Next, Scripture blesses us, saying, “The LORD make His face to shine upon you and be gracious unto you.” As the Lord’s face shines upon us, may we both see the brilliance of His being and feel the warmth of His love. When we think of the Lord’s graciousness to us, we think us His great favor extended unto us—a favor wholly unmerited on our part. That favor implies goodwill toward us. Certainly God extends this goodwill toward all in Jesus (“Peace on earth, goodwill to men,” Luke 2:14), but He extends this grace, this goodwill, especially toward the household of faith—to those redeemed by faith in Jesus. Without God’s grace extended to us, we have neither the next breath nor the next heartbeat, but by His grace we live—and both abundantly and eternally at that.
The Lord concludes this good word to us with these words: “The LORD lift up His countenance upon you, and give you peace.” Indeed, as the Lord lifts up His countenance—His face—upon us, may He look upon us with favor and may His eye ever be upon us for good. Then we read of the closing gift in this Aaronic benediction: the Lord’s peace (Hebrew shalom).
The Hebrew word shalom has many senses, and, surprisingly to me at least, peace is not the chief sense of the word. Shalom entails completeness and wholeness; safety and soundness; welfare, health, and prosperity; peace, quiet, tranquility, contentment; and peace, friendship, and absence of hostility. Look at all the good entailed in shalom. A loose translation of this word, which I heard so many years ago that I can remember no longer its original source, is it is well with me. Indeed, having all we have in Jesus, it is well with us.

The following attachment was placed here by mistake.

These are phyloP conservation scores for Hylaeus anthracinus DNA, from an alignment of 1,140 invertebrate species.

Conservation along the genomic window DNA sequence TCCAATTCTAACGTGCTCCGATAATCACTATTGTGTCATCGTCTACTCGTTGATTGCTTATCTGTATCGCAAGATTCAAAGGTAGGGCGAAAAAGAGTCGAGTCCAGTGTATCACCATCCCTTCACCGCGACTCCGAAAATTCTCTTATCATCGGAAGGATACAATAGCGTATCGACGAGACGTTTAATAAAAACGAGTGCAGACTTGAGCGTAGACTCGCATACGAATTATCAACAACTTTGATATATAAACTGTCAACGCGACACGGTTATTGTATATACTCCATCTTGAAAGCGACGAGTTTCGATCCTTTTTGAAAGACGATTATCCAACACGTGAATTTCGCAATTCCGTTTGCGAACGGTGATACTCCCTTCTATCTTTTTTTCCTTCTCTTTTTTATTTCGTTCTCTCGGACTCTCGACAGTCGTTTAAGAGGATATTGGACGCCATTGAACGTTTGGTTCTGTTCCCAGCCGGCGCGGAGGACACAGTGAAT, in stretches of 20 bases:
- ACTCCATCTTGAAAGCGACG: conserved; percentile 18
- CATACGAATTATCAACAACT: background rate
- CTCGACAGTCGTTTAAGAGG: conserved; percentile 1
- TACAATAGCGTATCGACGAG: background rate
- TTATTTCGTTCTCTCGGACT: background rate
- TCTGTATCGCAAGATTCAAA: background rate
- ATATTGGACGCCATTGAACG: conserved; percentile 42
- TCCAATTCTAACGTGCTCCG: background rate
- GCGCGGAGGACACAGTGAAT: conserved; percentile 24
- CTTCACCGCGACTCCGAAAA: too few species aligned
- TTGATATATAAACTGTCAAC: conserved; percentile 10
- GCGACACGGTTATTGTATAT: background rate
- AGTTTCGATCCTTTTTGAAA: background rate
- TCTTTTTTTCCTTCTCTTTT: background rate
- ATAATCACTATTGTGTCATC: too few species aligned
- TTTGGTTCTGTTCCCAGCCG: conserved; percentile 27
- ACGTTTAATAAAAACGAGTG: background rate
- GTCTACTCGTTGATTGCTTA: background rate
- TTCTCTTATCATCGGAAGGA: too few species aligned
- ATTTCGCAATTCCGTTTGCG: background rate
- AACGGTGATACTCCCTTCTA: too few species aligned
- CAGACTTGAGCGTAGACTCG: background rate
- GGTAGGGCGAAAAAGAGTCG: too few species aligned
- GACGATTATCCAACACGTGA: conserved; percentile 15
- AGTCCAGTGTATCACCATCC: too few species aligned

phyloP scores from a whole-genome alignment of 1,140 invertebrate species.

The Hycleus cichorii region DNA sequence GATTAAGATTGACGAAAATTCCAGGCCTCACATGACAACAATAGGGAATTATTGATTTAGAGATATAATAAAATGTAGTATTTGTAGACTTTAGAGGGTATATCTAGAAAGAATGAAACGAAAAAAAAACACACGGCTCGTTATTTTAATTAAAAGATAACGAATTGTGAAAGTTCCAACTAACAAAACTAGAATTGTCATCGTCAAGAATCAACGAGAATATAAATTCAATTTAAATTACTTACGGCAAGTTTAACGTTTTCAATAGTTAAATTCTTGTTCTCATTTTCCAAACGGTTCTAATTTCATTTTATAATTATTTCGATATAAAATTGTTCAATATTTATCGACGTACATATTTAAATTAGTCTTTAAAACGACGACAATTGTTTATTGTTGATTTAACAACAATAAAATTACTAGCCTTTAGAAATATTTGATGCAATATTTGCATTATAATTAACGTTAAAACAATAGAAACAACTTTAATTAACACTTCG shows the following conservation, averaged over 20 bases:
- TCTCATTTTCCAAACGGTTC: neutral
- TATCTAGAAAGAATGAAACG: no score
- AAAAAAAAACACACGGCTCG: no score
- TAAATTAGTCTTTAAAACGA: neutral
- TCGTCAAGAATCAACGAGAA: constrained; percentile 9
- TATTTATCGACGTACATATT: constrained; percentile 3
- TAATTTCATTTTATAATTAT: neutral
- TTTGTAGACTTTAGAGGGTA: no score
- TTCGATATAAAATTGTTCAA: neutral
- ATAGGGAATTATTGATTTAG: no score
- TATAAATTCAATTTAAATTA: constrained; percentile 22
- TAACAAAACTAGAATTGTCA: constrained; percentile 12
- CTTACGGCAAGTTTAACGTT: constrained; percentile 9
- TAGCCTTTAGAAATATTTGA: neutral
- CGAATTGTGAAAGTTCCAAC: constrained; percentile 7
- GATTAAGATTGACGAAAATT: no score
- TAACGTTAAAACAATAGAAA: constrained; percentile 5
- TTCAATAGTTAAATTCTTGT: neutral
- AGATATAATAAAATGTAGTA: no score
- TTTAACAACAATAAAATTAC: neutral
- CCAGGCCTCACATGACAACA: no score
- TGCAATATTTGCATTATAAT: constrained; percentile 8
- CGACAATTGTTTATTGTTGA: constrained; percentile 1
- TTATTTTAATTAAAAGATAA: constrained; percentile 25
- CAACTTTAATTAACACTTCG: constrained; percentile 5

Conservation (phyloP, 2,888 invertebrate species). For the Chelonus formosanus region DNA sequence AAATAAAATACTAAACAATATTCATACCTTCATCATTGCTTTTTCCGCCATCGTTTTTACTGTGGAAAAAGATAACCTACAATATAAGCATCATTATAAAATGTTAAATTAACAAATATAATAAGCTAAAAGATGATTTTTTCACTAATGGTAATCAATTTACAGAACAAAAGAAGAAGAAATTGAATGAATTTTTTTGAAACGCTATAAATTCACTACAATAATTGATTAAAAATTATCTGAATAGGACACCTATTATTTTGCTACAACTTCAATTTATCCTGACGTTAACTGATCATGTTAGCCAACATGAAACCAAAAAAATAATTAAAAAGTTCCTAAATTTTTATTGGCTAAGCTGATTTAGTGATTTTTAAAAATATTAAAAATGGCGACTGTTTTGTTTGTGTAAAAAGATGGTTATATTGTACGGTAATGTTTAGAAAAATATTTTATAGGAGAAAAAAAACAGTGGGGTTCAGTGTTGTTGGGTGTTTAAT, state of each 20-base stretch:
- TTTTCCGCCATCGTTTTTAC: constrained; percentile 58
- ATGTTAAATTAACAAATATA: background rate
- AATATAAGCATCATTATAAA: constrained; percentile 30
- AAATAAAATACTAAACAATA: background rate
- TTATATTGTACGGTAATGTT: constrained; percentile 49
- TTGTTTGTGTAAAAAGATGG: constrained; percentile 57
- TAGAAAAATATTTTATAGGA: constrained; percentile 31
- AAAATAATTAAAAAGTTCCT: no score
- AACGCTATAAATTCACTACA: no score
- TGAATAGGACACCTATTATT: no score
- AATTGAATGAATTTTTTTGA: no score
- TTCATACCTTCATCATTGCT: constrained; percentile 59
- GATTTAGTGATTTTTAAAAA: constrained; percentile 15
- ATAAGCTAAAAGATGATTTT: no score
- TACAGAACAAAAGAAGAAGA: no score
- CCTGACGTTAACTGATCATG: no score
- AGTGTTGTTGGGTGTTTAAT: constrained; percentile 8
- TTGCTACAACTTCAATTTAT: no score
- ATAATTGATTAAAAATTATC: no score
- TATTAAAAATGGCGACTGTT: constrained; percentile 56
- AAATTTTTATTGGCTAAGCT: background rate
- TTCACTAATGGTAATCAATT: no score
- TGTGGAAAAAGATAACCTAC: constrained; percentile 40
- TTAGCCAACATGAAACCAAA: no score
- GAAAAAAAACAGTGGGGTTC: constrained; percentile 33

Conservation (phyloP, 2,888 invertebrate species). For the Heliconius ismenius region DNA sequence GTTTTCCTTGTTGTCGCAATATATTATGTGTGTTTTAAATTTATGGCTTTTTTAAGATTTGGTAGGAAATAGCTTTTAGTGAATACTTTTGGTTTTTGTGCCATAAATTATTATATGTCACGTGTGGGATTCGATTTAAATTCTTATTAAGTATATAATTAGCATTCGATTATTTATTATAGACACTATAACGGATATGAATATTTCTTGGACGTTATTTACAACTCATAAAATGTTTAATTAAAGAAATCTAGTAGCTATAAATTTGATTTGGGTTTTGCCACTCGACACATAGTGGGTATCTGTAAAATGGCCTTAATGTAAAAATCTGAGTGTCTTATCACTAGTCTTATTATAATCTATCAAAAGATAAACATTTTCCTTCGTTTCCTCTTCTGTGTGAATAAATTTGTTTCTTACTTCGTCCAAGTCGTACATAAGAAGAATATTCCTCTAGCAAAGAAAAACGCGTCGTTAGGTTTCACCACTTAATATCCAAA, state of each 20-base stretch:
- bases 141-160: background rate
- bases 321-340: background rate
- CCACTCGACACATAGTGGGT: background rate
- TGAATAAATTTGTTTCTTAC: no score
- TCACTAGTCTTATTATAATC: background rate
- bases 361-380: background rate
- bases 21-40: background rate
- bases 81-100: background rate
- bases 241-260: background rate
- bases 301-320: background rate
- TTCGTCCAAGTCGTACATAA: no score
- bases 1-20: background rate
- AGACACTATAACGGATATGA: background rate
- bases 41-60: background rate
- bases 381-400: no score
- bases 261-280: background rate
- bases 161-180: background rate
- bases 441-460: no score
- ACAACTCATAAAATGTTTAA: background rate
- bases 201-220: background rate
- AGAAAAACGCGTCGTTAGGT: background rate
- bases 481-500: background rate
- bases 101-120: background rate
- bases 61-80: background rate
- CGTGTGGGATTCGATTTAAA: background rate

Recall just now all the senses of God’s peace—His shalom. Do you lack any of these? If so, then ask the Lord for the senses you lack. If the Lord tarries before He supplies your lack, then wait for Him to bring His full shalom to your soul: increasingly in this life and beyond measure in the next. Rest, furthermore, in God’s precious promises concerning His peace. Jesus promises to give us His peace—not like unto the world’s poor imitation of it (John 14:27). The Lord promises that He will keep us in perfect peace as we trust in Him (Isaiah 26:3). Recall once again that the peace of the Lord will guard our hearts and minds in Christ Jesus (Philippians 4:7). Therefore, because the Lord extends peace unto us, let us comply with Christ’s injunction, “Let not your hearts be troubled, neither let them be afraid” (John 14:27).
 For this narrative I am indebted to the Academy of Ancient Languages. The fuller narrative than cited here occurs in aoal.org/Hebrew/blessing.html (accessed December 6, 2019).
 The tense of the Hebrew verb is Pi‘el, which indicates an intensive active rendering of the root verb. See J. Weingreen, A Practical Grammar for Classical Hebrew, 100.
 See Francis Brown, S. R. Driver, and Charles A. Briggs, The Brown-Driver-Briggs Hebrew and English Lexicon: With an Appendix Containing the Biblical Aramaic (Boston: Houghton Mifflin, 1906. Reprint, Peabody, MA: Hendrickson, 2001), 1022-23.